Parenting Toolbox

Parenting Tools for the Holidays 

By Susan Sears, Parent Education Team
 

Here it is, November already, and the holidays are fast approaching! This is often a busy time for families and can sometimes leave parents and children feeling emotionally stretched and stressed with all the activity. At this time of year, I try to take a few minutes to brush up on some tools that I can use to help my family stay connected. Recently, I was reading a post from a blog called “Parenting From Scratch” that seems to speak to this. It’s very long so I have taken the liberty of editing it some. You can find the blog here: http://parentingfromscratch.wordpress.com/.

… The key to successful, long-term discipline is having a close relationship with an authority figure. This is where parenting begins.

When children are having behavior problems, parents frequently want to know, “What should I do?” They turn to books, friends, articles, and classes to find new tools to get their child’s difficult behavior to stop. They want something to do about it; to be able to articulate a concrete plan for changing the situation. But what parents need to understand is that the tools are secondary to the relationship.

What this means for parents in regard to getting through our kids’ difficult phases of behavior is that we must focus on connecting to them &mdash building a closer, stronger relationship — before we focus on what tools to use. It needs to be ongoing, and it needs to be the first thing considered when responding to a behavioral situation. Before asking, “What should I do?” we need to ask, “How is our relationship? Am I emotionally available? Does my child feel connected to me?” When we address the relationship first, all of the “logistics” of discipline are infinitely more successful.

The beauty of non-punitive parenting tools is that, just by using them, we are strengthening the connection between ourselves and our children. That’s why they work. They use empathy, respect, and communication to bring our children closer to us. Our attachment grows stronger, and our children understand our love and presence for them; they want to behave differently for us. Every disciplinary situation resolved with positive parenting tools versus punitive ones (like yelling, threatening, spanking, removing privileges, manipulation, or strict control) is a chance to develop a closer relationship.

A parent-child relationship based on closeness, love, cooperation, and respect rather than distance, fear, control, and dominance ensures healthy emotional development. This relationship is key. It sets a child up for a lifetime of success in all relationships they’ll have and decisions they’ll make.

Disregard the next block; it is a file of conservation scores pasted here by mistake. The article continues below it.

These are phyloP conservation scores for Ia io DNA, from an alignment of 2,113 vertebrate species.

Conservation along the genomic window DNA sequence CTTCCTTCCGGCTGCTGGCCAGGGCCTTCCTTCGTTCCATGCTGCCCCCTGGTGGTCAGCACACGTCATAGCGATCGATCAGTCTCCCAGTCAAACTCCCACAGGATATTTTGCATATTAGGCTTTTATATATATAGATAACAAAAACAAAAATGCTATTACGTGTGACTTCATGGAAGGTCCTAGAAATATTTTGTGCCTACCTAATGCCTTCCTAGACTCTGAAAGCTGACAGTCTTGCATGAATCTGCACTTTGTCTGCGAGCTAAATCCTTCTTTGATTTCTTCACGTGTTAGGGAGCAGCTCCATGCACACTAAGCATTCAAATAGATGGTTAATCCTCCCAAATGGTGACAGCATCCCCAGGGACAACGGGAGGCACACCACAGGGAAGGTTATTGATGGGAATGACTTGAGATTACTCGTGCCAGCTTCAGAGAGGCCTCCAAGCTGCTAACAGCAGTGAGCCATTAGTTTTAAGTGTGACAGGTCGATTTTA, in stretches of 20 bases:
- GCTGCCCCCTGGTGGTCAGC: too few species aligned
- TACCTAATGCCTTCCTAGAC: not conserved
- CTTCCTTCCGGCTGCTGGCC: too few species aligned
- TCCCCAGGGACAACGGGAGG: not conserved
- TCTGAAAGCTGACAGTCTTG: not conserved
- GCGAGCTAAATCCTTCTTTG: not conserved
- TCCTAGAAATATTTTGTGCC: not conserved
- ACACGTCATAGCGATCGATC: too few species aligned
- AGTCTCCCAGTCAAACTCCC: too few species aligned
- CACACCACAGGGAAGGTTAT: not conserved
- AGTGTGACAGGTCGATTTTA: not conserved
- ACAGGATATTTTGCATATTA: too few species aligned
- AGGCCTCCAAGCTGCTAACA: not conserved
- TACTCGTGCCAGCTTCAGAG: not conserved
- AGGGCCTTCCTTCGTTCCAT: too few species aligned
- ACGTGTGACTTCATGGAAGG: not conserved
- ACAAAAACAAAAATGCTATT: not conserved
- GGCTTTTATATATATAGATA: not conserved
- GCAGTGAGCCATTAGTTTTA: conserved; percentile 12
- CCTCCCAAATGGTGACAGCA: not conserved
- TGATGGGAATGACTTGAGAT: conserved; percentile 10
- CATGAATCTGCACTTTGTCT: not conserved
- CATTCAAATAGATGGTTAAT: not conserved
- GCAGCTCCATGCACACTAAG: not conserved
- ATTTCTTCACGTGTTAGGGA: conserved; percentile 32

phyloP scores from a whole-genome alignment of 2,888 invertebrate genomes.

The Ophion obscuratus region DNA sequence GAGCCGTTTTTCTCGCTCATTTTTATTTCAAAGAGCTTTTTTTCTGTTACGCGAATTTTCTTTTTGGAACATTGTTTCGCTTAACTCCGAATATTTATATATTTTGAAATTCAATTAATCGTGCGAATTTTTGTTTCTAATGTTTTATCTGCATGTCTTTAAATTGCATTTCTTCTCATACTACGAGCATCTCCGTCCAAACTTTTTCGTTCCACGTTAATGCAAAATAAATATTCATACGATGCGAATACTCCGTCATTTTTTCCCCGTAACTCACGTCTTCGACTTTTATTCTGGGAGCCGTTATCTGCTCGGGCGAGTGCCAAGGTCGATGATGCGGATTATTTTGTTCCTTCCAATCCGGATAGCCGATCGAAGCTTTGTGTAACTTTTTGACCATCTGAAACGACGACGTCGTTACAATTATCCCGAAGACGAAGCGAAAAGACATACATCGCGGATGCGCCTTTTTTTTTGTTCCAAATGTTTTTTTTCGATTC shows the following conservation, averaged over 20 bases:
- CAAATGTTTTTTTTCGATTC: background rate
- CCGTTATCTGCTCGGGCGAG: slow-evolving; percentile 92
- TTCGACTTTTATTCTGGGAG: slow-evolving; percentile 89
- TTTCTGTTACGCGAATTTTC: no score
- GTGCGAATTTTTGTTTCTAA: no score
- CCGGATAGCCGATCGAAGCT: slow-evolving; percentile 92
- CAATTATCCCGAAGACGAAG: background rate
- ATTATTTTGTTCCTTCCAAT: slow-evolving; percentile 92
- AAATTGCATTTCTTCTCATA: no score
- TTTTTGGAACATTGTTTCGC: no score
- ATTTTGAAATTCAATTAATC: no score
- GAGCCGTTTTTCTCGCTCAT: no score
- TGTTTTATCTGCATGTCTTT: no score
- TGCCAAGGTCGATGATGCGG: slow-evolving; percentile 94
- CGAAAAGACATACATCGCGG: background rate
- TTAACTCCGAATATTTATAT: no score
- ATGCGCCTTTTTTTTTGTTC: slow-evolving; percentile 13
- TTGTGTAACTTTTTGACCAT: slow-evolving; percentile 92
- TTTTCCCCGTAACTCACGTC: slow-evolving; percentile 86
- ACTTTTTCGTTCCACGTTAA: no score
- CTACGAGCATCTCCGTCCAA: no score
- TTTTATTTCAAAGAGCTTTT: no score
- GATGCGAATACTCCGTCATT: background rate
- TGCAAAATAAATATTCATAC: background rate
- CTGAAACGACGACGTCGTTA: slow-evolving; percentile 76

Here are my favorite ways to work with kids to solve behavior issues and strengthen our relationship:

Listen — This might be the biggest and best action for building connection, and the first step in responding to misbehavior. Hear them out. Don’t make assumptions, don’t interrupt, don’t do something else at the same time. Children will listen after they feel listened to.

Focus on solutions together — Blaming and shaming damage a relationship and waste time. Focusing on how to solve a problem together invites cooperation and respect. “Our mornings seem to be pretty rushed and stressful. What ideas do you have for getting things done more smoothly? What is the hardest for you? What would help?”

Show faith — Have confidence in kids to make their own decisions, fix their own mistakes, and accomplish their own goals. A child might make different choices than a parent would, but parents’ faith in children generates confidence in the kids and trust between both parties.

Make mistakes — Allowing and accepting mistakes facilitates trust. It lets kids know they can trust us enough to come to us with their mistakes, and they don’t ever have to hide them. Mistakes are OK, and we’re here to help.

Kindness and firmness — Ensuring that our guidance is given with kindness and firmness reaffirms that we are authoritative figures (firmness) who love them (kindness). “It’s time to brush your teeth, let’s do it together.”

Connect eye-to-eye — Getting down to a child’s level to talk to them is respectful and shows that we value them (rather than standing over them looking down, demonstrating that they are literally under us.)

Validate feelings — When kids know that their feelings are acceptable, they’re OK to move on to solutions. Empathy communicates understanding, and children who feel understood feel securely attached.

When our child’s connection to us is strong, these positive discipline tools work beautifully. If our connection has slipped away from what it could be, these tools help get it back and help guide our kids’ behavior. When we aim for closeness and understanding first, kids are much more receptive to loving guidance.
   


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